Workers Battle Drought, Starvation and Superstition
June 22, 2017
Weak from drought and fearing angry spirits, Samira* felt she could do nothing as her 2-year-old son wasted away.
The weary young mother in the drought-stricken, West African country of Niger had already seen two of her children die from starvation. Now her son Adamou*, born in her mud hut in Tsaboudey village in Niger's Sahelian southwest, was acutely malnourished, his skin clinging to his bones.
Adamou had never received any medical treatment. In her native Kollo District, Samira had taken him to traditional healers, whose ritual incantations, koranic verse recitations and attempts to make contact with spirits via plants and perfumes had not protected Adamou from the ravages of Niger's drought.
More than 80 percent of Niger's people are Muslim, though many practice their religion alongside the animistic rituals of their ancestors. In Samira's area, traditional healers and marabouts (Muslim holy men) discourage people from seeking treatment from medical clinics. They gave her little hope of recovery for Adamou.
"The child is severely malnourished," the ministry director said, "and as usual the parents came very late to the health center after visiting several marabouts.""The native healer told me that the spirits are not happy about me, and that I have to pay with my children," she said.
Many rural people in Niger are deeply suspicious of modern medical practices, and Samira's neighbors were continually frustrated when they urged her to take her children 22 miles away to an indigenous ministry's medical clinic in Dantchandou. At the clinic another toddler, 19 months old, was suffering from Kwashiorkor – the protein deficiency that leads to a swollen belly – along with anemia and diarrhea.
"One week after the admission, the mother ran away with the child to a marabout," said an indigenous medical missionary at the clinic. "She came back two weeks later, when the child was in bad condition." He offered himself consolation with a final thought: "Only God is in control."
Another mother at the clinic was suffering from mastitis, an infection not from drought or malnutrition but a common breast inflammation during breastfeeding. The precarious condition of her baby went from bad to worse.
"The child cannot continue the breastfeeding because of the condition of the mother," the doctor said. "Therefore, the child is severely malnourished, and as usual the parents came very late to the health center after visiting several marabouts."
Some people avoid the clinic because of its Christian leadership. Enough Muslim animists seeking treatment eventually have put their faith in Christ that area religious leaders advise against it. The grandmother of a baby who refused to nurse his first three weeks of life said the family initially declined to bring him to the clinic.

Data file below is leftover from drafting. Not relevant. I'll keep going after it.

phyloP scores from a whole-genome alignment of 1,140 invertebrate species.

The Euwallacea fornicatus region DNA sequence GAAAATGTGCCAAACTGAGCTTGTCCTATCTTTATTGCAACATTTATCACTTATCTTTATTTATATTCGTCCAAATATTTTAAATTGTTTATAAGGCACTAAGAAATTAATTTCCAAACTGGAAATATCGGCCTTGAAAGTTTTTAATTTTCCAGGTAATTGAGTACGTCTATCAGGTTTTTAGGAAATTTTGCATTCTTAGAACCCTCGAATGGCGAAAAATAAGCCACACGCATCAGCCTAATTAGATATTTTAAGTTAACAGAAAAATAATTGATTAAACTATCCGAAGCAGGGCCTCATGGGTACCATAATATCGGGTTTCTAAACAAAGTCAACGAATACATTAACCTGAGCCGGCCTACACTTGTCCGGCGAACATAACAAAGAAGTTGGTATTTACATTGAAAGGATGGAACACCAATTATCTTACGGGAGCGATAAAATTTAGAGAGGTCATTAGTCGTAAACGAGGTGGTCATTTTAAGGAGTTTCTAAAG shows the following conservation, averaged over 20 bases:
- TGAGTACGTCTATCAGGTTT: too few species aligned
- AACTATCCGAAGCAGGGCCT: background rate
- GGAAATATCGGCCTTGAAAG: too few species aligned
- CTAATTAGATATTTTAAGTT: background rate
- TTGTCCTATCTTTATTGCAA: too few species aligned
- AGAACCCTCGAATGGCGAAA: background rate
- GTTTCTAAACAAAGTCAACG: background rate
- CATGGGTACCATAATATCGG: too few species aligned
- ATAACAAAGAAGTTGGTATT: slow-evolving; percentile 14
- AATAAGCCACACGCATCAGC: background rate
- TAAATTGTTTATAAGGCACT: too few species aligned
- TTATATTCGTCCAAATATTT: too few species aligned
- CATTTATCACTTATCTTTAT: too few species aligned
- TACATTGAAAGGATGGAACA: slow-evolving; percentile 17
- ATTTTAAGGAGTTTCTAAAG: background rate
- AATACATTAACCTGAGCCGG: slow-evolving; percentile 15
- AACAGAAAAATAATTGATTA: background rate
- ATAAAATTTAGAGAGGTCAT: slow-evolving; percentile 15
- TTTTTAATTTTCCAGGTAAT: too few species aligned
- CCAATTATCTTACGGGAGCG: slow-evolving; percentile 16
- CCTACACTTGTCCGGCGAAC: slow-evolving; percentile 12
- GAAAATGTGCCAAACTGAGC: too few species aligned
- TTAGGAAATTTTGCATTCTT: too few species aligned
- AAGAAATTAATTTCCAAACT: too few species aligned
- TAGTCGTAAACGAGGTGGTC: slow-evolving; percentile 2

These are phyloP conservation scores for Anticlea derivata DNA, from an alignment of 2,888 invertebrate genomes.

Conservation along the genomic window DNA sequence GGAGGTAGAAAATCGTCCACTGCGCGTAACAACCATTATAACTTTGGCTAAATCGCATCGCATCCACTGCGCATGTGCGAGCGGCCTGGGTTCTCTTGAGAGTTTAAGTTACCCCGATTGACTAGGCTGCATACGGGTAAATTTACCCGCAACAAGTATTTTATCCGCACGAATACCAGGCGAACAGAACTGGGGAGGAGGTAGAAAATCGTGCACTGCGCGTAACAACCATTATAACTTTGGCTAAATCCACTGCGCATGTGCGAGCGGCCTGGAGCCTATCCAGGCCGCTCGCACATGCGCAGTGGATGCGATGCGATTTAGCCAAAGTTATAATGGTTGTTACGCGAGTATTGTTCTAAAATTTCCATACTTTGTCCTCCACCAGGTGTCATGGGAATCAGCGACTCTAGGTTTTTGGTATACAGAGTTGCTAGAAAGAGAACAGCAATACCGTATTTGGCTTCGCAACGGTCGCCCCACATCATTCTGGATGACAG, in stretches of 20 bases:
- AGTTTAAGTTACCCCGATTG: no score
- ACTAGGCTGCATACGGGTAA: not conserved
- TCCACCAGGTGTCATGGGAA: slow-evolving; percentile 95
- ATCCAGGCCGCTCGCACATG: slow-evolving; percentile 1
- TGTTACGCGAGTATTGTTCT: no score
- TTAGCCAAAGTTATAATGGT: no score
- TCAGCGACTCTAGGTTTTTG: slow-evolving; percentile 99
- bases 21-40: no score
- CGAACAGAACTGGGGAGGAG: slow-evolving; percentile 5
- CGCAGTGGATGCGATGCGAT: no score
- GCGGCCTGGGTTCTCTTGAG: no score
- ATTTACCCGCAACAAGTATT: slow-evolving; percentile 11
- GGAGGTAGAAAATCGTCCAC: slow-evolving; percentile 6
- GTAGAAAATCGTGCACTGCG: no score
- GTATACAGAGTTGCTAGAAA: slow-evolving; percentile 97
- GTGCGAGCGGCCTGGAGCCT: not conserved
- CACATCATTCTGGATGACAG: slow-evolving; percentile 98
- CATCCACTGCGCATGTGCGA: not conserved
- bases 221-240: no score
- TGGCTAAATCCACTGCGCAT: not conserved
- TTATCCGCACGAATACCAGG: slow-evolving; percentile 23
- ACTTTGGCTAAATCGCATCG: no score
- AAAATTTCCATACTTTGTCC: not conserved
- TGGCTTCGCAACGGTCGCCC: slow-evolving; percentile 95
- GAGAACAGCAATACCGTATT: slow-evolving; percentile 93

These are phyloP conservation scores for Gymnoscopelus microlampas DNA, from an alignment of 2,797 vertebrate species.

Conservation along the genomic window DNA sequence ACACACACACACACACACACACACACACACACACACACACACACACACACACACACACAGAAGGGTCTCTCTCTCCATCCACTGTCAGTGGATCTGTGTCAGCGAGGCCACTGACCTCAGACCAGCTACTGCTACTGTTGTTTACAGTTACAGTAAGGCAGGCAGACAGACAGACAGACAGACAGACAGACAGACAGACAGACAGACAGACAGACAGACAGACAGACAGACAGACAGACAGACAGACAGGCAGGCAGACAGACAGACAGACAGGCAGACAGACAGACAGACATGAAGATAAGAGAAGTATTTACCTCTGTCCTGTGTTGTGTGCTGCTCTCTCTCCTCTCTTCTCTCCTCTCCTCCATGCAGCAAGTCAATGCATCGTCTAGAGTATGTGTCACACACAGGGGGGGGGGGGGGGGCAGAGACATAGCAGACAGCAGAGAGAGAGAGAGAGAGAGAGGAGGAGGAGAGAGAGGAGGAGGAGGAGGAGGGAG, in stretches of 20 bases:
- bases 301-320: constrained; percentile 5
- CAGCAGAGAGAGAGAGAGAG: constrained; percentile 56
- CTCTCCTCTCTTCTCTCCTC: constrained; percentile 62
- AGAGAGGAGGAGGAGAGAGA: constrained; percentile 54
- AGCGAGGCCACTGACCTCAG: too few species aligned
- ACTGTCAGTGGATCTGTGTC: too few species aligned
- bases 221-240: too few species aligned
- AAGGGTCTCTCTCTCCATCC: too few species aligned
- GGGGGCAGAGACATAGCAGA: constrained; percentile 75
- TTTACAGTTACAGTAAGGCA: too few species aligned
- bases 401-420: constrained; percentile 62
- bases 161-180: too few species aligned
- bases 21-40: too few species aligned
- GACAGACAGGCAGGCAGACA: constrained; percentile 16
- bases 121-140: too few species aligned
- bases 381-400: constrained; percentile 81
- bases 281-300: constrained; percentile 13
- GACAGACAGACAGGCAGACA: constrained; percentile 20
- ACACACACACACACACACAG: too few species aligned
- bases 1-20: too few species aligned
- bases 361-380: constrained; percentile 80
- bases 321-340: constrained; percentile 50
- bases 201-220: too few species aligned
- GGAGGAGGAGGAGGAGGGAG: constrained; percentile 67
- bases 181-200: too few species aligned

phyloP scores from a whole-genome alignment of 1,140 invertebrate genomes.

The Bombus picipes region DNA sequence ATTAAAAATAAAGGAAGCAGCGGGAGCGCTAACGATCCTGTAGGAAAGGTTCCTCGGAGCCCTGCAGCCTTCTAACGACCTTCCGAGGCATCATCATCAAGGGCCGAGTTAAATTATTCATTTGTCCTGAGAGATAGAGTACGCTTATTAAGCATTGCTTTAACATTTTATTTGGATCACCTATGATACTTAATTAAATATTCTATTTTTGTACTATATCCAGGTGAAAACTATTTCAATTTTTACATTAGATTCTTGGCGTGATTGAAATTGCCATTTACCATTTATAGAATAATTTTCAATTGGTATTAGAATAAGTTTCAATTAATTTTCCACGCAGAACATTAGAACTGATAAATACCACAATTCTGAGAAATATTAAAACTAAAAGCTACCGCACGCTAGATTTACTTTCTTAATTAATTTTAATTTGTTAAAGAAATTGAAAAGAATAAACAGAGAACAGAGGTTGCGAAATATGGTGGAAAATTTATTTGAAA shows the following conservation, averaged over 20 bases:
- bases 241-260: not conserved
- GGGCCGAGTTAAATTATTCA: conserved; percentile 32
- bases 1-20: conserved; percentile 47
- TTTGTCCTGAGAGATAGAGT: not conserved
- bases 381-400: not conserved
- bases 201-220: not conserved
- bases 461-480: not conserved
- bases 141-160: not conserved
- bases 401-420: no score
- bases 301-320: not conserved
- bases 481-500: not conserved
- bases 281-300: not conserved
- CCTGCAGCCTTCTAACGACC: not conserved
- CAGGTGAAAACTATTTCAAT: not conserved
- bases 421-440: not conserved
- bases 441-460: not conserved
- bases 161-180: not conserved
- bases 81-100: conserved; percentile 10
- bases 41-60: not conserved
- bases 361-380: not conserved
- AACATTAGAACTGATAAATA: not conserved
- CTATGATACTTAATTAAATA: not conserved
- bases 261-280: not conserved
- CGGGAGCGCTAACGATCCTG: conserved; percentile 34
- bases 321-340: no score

"We were advised to come here with the child, but at first we refused, because we were told that once you come here, you will be Christian," she said.
The clinic was able to refer the baby who refused to nurse to a hospital, where it received a life-saving blood transfusion. Personnel from the clinic in Kollo are following up every day with the infant in a hospital in Niamey, the capital.
The indigenous ministry director that oversees the clinic said personnel are gentle, tactful and wise in sharing the reason for their hope within.
"In our experience, most people are open to listening [to the gospel]," he said. "The decision to follow Christ may not come immediately, as some plant, and others water, and others harvest. Over here, it's basically a one-on-one thing with lot of patience, as God does His work through their hearts."
The impoverished country of mostly Saharan Desert and some semi-arid Sahel is home to several tribes, including Hausa (slightly more than half the population) Zarma-Sonrai, Tuareg and Fula, and nine official languages besides French – Arabic, Buduma, Fulfulde, Hausa and Tamasheq, among others. Amid this complexity, indigenous missionaries are in prime position to understand and minister to the unique, multilayered characteristics of the various micro-cultures.
Suffering alongside those they're serving, the indigenous teams are enduring the drought in the Sahel region of West Africa that is threatening 1 million children with severe malnutrition. As malnutrition rates are reaching 15 percent in Niger, Chad, Burkina Faso, Mali and northern Senegal, food prices in the region have risen 20 to 25 percent over the past five years and could reach 30 percent by August.
As many as 13 million people are expected to suffer the effects of drought this year, such as Samira and the young son becoming weightless in her arms. Recently her neighbors finally persuaded her to take Adamou to the clinic in Dantchandou.
"At the clinic, she had it explained to her that it's just a problem of food," said the director of the ministry, which is assisted by Christian Aid Mission. "The child is malnourished. By the grace of God, he will be fine again. We referred him to a hospital for further management. We are following up on the case, and the mother says, 'I'm very happy.'"
Most of the parents who arrive at the clinic return, he said.
"The mothers are always happy and appreciate a lot what they are receiving all the time from us," he said. "Most of them are thankful now and smiling when they come to the center. A lot of lives are changing. Thanks a lot for all your support, especially your prayers toward us."
To help indigenous missionaries to meet needs, you may contribute online using the form below, or call (434) 977-5650. If you prefer to mail your gift, please mail to Christian Aid Mission, P.O. Box 9037, Charlottesville, VA 22906. Please use Gift Code: 511HIS. Thank you!